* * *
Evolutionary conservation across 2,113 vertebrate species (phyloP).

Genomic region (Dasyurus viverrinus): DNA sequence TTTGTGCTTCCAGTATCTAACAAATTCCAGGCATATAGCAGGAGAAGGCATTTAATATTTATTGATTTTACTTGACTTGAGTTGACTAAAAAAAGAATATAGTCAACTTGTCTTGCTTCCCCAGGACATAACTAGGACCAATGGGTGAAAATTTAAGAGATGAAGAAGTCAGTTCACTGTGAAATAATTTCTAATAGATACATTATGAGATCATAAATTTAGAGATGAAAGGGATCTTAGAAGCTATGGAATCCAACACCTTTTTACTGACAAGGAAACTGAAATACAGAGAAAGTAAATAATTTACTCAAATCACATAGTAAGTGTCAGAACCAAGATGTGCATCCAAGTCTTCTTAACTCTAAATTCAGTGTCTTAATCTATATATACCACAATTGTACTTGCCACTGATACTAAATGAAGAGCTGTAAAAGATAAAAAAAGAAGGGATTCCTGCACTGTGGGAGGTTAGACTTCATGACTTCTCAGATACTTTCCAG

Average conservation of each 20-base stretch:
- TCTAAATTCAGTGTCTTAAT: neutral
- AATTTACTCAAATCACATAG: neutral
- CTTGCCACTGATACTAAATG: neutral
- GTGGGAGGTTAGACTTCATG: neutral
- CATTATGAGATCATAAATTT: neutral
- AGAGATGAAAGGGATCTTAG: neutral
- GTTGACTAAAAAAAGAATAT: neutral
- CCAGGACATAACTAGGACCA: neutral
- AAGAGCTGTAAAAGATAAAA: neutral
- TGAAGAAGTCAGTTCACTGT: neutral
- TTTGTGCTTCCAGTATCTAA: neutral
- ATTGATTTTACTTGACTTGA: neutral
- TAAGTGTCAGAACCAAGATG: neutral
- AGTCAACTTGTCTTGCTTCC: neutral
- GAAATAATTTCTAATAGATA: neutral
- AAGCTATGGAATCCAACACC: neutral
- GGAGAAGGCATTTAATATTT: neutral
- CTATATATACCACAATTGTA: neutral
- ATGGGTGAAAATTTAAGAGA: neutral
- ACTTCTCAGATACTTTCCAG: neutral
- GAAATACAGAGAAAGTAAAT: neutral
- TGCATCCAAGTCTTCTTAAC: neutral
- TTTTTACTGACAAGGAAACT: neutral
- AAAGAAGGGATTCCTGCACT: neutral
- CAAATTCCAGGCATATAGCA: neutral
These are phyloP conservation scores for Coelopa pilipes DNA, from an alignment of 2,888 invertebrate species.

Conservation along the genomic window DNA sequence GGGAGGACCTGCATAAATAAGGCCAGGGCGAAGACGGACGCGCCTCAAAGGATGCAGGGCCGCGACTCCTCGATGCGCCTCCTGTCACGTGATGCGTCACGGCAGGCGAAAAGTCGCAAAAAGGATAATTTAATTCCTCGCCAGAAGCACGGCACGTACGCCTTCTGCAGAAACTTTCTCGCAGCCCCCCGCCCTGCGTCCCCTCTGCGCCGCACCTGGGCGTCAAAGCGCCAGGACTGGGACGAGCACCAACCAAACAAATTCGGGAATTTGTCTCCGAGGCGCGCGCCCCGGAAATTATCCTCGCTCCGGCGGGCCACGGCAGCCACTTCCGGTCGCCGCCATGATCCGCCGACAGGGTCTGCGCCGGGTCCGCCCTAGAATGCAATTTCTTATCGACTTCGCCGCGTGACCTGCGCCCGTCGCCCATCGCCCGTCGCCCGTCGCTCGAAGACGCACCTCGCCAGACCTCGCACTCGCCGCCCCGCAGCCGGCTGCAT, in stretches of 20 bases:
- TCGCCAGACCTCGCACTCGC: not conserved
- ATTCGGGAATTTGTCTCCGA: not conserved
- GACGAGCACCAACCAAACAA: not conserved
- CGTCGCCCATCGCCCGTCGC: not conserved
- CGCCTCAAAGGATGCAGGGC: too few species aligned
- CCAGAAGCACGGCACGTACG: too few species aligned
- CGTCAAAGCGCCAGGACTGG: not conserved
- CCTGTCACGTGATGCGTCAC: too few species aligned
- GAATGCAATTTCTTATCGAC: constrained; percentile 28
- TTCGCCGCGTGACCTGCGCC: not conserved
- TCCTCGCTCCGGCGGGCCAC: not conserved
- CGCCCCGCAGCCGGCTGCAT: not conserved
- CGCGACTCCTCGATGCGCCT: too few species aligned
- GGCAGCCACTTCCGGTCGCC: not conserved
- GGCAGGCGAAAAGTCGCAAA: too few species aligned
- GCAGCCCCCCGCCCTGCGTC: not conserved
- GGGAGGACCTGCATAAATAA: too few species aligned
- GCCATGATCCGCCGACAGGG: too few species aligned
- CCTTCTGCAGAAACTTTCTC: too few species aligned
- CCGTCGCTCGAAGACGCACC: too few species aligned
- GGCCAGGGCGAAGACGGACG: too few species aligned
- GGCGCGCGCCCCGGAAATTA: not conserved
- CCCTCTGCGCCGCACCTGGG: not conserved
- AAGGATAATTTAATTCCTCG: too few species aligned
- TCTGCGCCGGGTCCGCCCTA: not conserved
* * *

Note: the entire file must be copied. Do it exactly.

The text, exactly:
Evolutionary conservation across 2,113 vertebrate species (phyloP).

Genomic region (Dasyurus viverrinus): DNA sequence TTTGTGCTTCCAGTATCTAACAAATTCCAGGCATATAGCAGGAGAAGGCATTTAATATTTATTGATTTTACTTGACTTGAGTTGACTAAAAAAAGAATATAGTCAACTTGTCTTGCTTCCCCAGGACATAACTAGGACCAATGGGTGAAAATTTAAGAGATGAAGAAGTCAGTTCACTGTGAAATAATTTCTAATAGATACATTATGAGATCATAAATTTAGAGATGAAAGGGATCTTAGAAGCTATGGAATCCAACACCTTTTTACTGACAAGGAAACTGAAATACAGAGAAAGTAAATAATTTACTCAAATCACATAGTAAGTGTCAGAACCAAGATGTGCATCCAAGTCTTCTTAACTCTAAATTCAGTGTCTTAATCTATATATACCACAATTGTACTTGCCACTGATACTAAATGAAGAGCTGTAAAAGATAAAAAAAGAAGGGATTCCTGCACTGTGGGAGGTTAGACTTCATGACTTCTCAGATACTTTCCAG

Average conservation of each 20-base stretch:
- TCTAAATTCAGTGTCTTAAT: neutral
- AATTTACTCAAATCACATAG: neutral
- CTTGCCACTGATACTAAATG: neutral
- GTGGGAGGTTAGACTTCATG: neutral
- CATTATGAGATCATAAATTT: neutral
- AGAGATGAAAGGGATCTTAG: neutral
- GTTGACTAAAAAAAGAATAT: neutral
- CCAGGACATAACTAGGACCA: neutral
- AAGAGCTGTAAAAGATAAAA: neutral
- TGAAGAAGTCAGTTCACTGT: neutral
- TTTGTGCTTCCAGTATCTAA: neutral
- ATTGATTTTACTTGACTTGA: neutral
- TAAGTGTCAGAACCAAGATG: neutral
- AGTCAACTTGTCTTGCTTCC: neutral
- GAAATAATTTCTAATAGATA: neutral
- AAGCTATGGAATCCAACACC: neutral
- GGAGAAGGCATTTAATATTT: neutral
- CTATATATACCACAATTGTA: neutral
- ATGGGTGAAAATTTAAGAGA: neutral
- ACTTCTCAGATACTTTCCAG: neutral
- GAAATACAGAGAAAGTAAAT: neutral
- TGCATCCAAGTCTTCTTAAC: neutral
- TTTTTACTGACAAGGAAACT: neutral
- AAAGAAGGGATTCCTGCACT: neutral
- CAAATTCCAGGCATATAGCA: neutral
These are phyloP conservation scores for Coelopa pilipes DNA, from an alignment of 2,888 invertebrate species.

Conservation along the genomic window DNA sequence GGGAGGACCTGCATAAATAAGGCCAGGGCGAAGACGGACGCGCCTCAAAGGATGCAGGGCCGCGACTCCTCGATGCGCCTCCTGTCACGTGATGCGTCACGGCAGGCGAAAAGTCGCAAAAAGGATAATTTAATTCCTCGCCAGAAGCACGGCACGTACGCCTTCTGCAGAAACTTTCTCGCAGCCCCCCGCCCTGCGTCCCCTCTGCGCCGCACCTGGGCGTCAAAGCGCCAGGACTGGGACGAGCACCAACCAAACAAATTCGGGAATTTGTCTCCGAGGCGCGCGCCCCGGAAATTATCCTCGCTCCGGCGGGCCACGGCAGCCACTTCCGGTCGCCGCCATGATCCGCCGACAGGGTCTGCGCCGGGTCCGCCCTAGAATGCAATTTCTTATCGACTTCGCCGCGTGACCTGCGCCCGTCGCCCATCGCCCGTCGCCCGTCGCTCGAAGACGCACCTCGCCAGACCTCGCACTCGCCGCCCCGCAGCCGGCTGCAT, in stretches of 20 bases:
- TCGCCAGACCTCGCACTCGC: not conserved
- ATTCGGGAATTTGTCTCCGA: not conserved
- GACGAGCACCAACCAAACAA: not conserved
- CGTCGCCCATCGCCCGTCGC: not conserved
- CGCCTCAAAGGATGCAGGGC: too few species aligned
- CCAGAAGCACGGCACGTACG: too few species aligned
- CGTCAAAGCGCCAGGACTGG: not conserved
- CCTGTCACGTGATGCGTCAC: too few species aligned
- GAATGCAATTTCTTATCGAC: constrained; percentile 28
- TTCGCCGCGTGACCTGCGCC: not conserved
- TCCTCGCTCCGGCGGGCCAC: not conserved
- CGCCCCGCAGCCGGCTGCAT: not conserved
- CGCGACTCCTCGATGCGCCT: too few species aligned
- GGCAGCCACTTCCGGTCGCC: not conserved
- GGCAGGCGAAAAGTCGCAAA: too few species aligned
- GCAGCCCCCCGCCCTGCGTC: not conserved
- GGGAGGACCTGCATAAATAA: too few species aligned
- GCCATGATCCGCCGACAGGG: too few species aligned
- CCTTCTGCAGAAACTTTCTC: too few species aligned
- CCGTCGCTCGAAGACGCACC: too few species aligned
- GGCCAGGGCGAAGACGGACG: too few species aligned
- GGCGCGCGCCCCGGAAATTA: not conserved
- CCCTCTGCGCCGCACCTGGG: not conserved
- AAGGATAATTTAATTCCTCG: too few species aligned
- TCTGCGCCGGGTCCGCCCTA: not conserved